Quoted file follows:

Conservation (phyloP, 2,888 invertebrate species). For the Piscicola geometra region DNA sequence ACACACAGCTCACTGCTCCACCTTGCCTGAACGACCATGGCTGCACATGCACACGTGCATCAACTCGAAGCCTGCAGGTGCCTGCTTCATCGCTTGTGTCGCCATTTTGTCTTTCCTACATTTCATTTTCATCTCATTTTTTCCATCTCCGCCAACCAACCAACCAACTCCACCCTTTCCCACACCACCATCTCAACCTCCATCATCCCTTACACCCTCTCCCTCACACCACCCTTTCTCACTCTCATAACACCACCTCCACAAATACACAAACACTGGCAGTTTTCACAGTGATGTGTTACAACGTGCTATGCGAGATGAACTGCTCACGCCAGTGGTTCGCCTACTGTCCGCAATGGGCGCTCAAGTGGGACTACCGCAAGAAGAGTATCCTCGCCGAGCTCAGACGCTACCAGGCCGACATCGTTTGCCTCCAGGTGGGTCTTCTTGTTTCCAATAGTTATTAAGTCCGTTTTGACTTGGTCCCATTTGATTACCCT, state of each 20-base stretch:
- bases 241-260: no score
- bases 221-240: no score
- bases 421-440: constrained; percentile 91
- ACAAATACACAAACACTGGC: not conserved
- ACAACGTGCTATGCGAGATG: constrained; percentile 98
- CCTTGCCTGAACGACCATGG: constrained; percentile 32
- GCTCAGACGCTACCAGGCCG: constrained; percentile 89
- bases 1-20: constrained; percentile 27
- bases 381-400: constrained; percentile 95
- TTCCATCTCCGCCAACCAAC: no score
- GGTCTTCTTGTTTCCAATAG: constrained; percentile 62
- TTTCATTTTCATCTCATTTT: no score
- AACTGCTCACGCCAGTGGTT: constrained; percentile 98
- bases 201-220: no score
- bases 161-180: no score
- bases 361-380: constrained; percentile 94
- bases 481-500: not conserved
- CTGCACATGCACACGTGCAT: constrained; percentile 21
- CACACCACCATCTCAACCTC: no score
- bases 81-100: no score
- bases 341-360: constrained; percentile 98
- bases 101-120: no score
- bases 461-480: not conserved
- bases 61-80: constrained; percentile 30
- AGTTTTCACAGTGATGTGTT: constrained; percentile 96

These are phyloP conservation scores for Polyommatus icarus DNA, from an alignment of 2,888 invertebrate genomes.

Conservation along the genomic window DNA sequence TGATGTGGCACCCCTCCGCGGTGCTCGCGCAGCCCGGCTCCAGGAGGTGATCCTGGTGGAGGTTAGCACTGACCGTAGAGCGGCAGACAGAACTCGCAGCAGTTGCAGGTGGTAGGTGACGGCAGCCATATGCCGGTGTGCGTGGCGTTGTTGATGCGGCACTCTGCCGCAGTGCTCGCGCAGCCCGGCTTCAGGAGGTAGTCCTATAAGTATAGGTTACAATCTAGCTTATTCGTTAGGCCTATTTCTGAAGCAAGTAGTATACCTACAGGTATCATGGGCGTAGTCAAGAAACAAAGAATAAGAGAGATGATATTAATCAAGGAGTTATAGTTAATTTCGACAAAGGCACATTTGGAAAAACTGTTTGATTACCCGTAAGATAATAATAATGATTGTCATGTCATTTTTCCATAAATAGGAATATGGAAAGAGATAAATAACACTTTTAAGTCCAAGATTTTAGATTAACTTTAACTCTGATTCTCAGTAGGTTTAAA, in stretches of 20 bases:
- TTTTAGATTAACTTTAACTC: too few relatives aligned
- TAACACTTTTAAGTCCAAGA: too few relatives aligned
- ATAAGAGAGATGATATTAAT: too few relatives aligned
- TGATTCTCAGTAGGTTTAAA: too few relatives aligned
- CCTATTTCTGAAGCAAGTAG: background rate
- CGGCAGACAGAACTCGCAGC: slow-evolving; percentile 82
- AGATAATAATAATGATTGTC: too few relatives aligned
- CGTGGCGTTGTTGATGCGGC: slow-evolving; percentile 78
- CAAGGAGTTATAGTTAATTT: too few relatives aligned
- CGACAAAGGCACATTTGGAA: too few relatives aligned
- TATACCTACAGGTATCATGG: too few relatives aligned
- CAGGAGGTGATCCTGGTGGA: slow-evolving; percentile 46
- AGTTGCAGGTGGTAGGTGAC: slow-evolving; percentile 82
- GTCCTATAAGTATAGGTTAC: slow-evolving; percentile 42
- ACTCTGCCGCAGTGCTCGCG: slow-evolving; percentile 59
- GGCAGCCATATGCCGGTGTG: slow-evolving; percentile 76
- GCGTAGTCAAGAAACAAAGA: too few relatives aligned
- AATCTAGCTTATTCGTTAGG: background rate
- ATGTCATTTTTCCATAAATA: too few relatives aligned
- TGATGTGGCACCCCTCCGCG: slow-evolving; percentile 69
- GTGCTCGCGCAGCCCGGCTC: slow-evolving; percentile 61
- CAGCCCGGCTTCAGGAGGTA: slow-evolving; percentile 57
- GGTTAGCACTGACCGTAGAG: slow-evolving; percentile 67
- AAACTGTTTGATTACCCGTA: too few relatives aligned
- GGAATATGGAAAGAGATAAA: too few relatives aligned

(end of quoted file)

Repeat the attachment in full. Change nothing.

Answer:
Conservation (phyloP, 2,888 invertebrate species). For the Piscicola geometra region DNA sequence ACACACAGCTCACTGCTCCACCTTGCCTGAACGACCATGGCTGCACATGCACACGTGCATCAACTCGAAGCCTGCAGGTGCCTGCTTCATCGCTTGTGTCGCCATTTTGTCTTTCCTACATTTCATTTTCATCTCATTTTTTCCATCTCCGCCAACCAACCAACCAACTCCACCCTTTCCCACACCACCATCTCAACCTCCATCATCCCTTACACCCTCTCCCTCACACCACCCTTTCTCACTCTCATAACACCACCTCCACAAATACACAAACACTGGCAGTTTTCACAGTGATGTGTTACAACGTGCTATGCGAGATGAACTGCTCACGCCAGTGGTTCGCCTACTGTCCGCAATGGGCGCTCAAGTGGGACTACCGCAAGAAGAGTATCCTCGCCGAGCTCAGACGCTACCAGGCCGACATCGTTTGCCTCCAGGTGGGTCTTCTTGTTTCCAATAGTTATTAAGTCCGTTTTGACTTGGTCCCATTTGATTACCCT, state of each 20-base stretch:
- bases 241-260: no score
- bases 221-240: no score
- bases 421-440: constrained; percentile 91
- ACAAATACACAAACACTGGC: not conserved
- ACAACGTGCTATGCGAGATG: constrained; percentile 98
- CCTTGCCTGAACGACCATGG: constrained; percentile 32
- GCTCAGACGCTACCAGGCCG: constrained; percentile 89
- bases 1-20: constrained; percentile 27
- bases 381-400: constrained; percentile 95
- TTCCATCTCCGCCAACCAAC: no score
- GGTCTTCTTGTTTCCAATAG: constrained; percentile 62
- TTTCATTTTCATCTCATTTT: no score
- AACTGCTCACGCCAGTGGTT: constrained; percentile 98
- bases 201-220: no score
- bases 161-180: no score
- bases 361-380: constrained; percentile 94
- bases 481-500: not conserved
- CTGCACATGCACACGTGCAT: constrained; percentile 21
- CACACCACCATCTCAACCTC: no score
- bases 81-100: no score
- bases 341-360: constrained; percentile 98
- bases 101-120: no score
- bases 461-480: not conserved
- bases 61-80: constrained; percentile 30
- AGTTTTCACAGTGATGTGTT: constrained; percentile 96

These are phyloP conservation scores for Polyommatus icarus DNA, from an alignment of 2,888 invertebrate genomes.

Conservation along the genomic window DNA sequence TGATGTGGCACCCCTCCGCGGTGCTCGCGCAGCCCGGCTCCAGGAGGTGATCCTGGTGGAGGTTAGCACTGACCGTAGAGCGGCAGACAGAACTCGCAGCAGTTGCAGGTGGTAGGTGACGGCAGCCATATGCCGGTGTGCGTGGCGTTGTTGATGCGGCACTCTGCCGCAGTGCTCGCGCAGCCCGGCTTCAGGAGGTAGTCCTATAAGTATAGGTTACAATCTAGCTTATTCGTTAGGCCTATTTCTGAAGCAAGTAGTATACCTACAGGTATCATGGGCGTAGTCAAGAAACAAAGAATAAGAGAGATGATATTAATCAAGGAGTTATAGTTAATTTCGACAAAGGCACATTTGGAAAAACTGTTTGATTACCCGTAAGATAATAATAATGATTGTCATGTCATTTTTCCATAAATAGGAATATGGAAAGAGATAAATAACACTTTTAAGTCCAAGATTTTAGATTAACTTTAACTCTGATTCTCAGTAGGTTTAAA, in stretches of 20 bases:
- TTTTAGATTAACTTTAACTC: too few relatives aligned
- TAACACTTTTAAGTCCAAGA: too few relatives aligned
- ATAAGAGAGATGATATTAAT: too few relatives aligned
- TGATTCTCAGTAGGTTTAAA: too few relatives aligned
- CCTATTTCTGAAGCAAGTAG: background rate
- CGGCAGACAGAACTCGCAGC: slow-evolving; percentile 82
- AGATAATAATAATGATTGTC: too few relatives aligned
- CGTGGCGTTGTTGATGCGGC: slow-evolving; percentile 78
- CAAGGAGTTATAGTTAATTT: too few relatives aligned
- CGACAAAGGCACATTTGGAA: too few relatives aligned
- TATACCTACAGGTATCATGG: too few relatives aligned
- CAGGAGGTGATCCTGGTGGA: slow-evolving; percentile 46
- AGTTGCAGGTGGTAGGTGAC: slow-evolving; percentile 82
- GTCCTATAAGTATAGGTTAC: slow-evolving; percentile 42
- ACTCTGCCGCAGTGCTCGCG: slow-evolving; percentile 59
- GGCAGCCATATGCCGGTGTG: slow-evolving; percentile 76
- GCGTAGTCAAGAAACAAAGA: too few relatives aligned
- AATCTAGCTTATTCGTTAGG: background rate
- ATGTCATTTTTCCATAAATA: too few relatives aligned
- TGATGTGGCACCCCTCCGCG: slow-evolving; percentile 69
- GTGCTCGCGCAGCCCGGCTC: slow-evolving; percentile 61
- CAGCCCGGCTTCAGGAGGTA: slow-evolving; percentile 57
- GGTTAGCACTGACCGTAGAG: slow-evolving; percentile 67
- AAACTGTTTGATTACCCGTA: too few relatives aligned
- GGAATATGGAAAGAGATAAA: too few relatives aligned